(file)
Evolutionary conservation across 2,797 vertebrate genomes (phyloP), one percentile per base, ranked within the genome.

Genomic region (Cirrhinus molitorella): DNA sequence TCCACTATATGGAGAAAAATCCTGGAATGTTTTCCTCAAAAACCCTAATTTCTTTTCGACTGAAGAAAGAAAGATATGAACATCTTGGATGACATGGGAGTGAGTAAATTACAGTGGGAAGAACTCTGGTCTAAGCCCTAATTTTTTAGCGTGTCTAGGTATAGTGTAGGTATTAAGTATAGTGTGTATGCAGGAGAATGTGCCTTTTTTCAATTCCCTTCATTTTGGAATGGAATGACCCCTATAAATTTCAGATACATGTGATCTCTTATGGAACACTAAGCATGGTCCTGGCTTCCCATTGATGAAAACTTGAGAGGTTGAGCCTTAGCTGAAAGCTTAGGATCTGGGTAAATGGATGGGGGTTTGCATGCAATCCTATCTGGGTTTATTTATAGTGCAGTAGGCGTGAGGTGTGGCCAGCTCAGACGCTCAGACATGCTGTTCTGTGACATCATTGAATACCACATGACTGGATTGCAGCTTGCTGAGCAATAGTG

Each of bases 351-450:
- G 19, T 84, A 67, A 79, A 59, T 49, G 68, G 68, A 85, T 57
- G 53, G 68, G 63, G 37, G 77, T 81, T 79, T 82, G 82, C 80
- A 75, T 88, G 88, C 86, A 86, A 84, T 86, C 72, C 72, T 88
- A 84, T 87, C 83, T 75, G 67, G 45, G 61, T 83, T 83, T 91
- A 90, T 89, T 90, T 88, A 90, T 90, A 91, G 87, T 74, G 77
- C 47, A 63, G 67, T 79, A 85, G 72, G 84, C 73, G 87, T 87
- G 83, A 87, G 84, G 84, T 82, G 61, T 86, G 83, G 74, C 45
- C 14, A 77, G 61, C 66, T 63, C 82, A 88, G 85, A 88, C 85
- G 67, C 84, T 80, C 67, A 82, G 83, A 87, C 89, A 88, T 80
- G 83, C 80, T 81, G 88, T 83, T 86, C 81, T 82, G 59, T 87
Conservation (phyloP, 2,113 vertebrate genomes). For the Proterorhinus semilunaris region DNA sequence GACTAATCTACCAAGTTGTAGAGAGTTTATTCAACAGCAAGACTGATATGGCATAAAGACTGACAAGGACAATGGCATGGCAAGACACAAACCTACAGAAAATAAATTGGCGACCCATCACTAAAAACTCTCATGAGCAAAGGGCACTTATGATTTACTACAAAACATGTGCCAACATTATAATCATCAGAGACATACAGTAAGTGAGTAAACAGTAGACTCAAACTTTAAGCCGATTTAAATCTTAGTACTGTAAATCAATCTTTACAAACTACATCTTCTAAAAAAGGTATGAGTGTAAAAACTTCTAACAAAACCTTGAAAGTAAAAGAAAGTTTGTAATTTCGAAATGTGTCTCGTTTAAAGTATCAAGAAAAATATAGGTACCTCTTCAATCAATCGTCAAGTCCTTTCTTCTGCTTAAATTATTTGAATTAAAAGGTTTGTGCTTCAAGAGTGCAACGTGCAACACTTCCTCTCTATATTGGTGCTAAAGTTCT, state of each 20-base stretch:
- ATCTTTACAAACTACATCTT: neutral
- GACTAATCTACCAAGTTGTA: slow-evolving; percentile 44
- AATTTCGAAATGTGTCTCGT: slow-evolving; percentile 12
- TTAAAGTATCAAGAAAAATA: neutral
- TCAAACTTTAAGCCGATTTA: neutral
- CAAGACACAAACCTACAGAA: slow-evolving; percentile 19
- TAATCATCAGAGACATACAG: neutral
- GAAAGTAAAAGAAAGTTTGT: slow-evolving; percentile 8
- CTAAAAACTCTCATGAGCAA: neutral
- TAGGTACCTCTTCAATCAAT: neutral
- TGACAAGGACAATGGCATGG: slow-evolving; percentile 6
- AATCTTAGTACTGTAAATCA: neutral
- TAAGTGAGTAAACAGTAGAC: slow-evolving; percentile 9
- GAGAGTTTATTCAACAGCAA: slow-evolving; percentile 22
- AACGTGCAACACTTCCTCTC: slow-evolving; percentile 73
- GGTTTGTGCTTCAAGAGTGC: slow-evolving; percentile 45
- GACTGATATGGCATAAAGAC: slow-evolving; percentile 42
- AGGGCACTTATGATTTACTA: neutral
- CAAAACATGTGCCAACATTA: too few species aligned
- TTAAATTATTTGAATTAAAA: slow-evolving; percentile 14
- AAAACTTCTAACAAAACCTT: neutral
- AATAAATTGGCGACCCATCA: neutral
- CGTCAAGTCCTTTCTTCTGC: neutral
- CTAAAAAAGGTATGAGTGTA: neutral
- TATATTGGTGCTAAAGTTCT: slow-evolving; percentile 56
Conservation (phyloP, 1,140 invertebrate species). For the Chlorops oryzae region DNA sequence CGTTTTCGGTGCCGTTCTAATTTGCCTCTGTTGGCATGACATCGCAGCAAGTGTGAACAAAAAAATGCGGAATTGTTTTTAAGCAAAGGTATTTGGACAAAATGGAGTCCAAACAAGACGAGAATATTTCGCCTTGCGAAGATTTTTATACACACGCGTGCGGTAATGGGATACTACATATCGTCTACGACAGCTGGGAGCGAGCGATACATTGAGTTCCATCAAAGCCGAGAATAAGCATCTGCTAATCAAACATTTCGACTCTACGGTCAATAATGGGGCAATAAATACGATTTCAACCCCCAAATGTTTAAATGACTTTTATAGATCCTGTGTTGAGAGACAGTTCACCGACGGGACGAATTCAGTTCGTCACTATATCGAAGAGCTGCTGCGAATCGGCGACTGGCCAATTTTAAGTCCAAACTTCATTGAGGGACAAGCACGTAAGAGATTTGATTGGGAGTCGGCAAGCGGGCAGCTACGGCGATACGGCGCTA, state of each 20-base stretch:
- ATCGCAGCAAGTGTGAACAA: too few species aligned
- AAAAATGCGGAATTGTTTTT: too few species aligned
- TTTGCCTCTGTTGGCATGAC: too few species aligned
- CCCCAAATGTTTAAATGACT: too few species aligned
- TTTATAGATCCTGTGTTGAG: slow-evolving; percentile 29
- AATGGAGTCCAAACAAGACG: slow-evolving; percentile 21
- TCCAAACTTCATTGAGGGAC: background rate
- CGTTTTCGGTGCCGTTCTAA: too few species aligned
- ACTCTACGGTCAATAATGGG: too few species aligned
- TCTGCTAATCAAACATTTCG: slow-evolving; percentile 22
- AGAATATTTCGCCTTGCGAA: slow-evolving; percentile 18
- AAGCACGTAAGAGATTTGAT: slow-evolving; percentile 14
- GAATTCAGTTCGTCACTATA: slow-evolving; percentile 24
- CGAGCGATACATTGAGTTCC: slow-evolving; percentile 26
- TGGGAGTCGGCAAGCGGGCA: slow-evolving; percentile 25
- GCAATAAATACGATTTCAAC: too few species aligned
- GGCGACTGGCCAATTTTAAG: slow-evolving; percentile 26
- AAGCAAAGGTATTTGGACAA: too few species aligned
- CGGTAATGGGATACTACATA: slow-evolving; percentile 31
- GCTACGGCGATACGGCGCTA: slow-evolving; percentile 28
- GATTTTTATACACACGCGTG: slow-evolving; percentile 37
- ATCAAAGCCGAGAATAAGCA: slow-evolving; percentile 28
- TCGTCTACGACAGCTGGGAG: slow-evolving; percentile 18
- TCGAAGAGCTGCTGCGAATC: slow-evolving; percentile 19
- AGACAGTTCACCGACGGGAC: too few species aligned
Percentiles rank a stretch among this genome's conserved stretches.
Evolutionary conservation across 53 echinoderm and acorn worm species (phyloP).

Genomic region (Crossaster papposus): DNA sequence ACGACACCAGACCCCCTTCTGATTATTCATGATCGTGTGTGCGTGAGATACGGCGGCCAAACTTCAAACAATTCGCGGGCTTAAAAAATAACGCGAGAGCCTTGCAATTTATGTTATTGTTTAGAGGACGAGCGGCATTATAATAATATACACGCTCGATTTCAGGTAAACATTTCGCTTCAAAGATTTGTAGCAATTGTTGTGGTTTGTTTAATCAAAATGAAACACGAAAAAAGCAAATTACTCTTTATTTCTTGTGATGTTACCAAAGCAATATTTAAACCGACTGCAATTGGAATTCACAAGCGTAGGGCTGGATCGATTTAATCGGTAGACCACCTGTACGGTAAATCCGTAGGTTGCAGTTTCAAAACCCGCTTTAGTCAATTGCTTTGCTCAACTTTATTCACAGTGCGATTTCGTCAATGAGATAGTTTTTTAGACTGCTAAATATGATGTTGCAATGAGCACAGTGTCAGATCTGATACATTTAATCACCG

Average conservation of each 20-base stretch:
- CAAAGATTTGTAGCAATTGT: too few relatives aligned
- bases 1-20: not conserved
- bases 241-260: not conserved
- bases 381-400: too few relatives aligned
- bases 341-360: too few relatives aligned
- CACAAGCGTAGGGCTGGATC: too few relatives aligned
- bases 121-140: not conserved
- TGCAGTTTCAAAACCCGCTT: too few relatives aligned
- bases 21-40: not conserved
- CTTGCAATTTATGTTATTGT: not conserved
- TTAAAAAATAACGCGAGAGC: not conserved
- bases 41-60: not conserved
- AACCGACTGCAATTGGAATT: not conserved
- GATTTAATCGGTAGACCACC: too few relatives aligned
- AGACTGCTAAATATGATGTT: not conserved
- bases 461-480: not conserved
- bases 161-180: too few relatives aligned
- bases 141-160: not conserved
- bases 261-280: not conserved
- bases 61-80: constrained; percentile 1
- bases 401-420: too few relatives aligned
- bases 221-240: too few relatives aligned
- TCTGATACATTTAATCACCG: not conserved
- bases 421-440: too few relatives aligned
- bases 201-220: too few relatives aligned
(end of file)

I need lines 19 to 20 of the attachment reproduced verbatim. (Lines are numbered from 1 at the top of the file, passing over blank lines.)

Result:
- TCAAACTTTAAGCCGATTTA: neutral
- CAAGACACAAACCTACAGAA: slow-evolving; percentile 19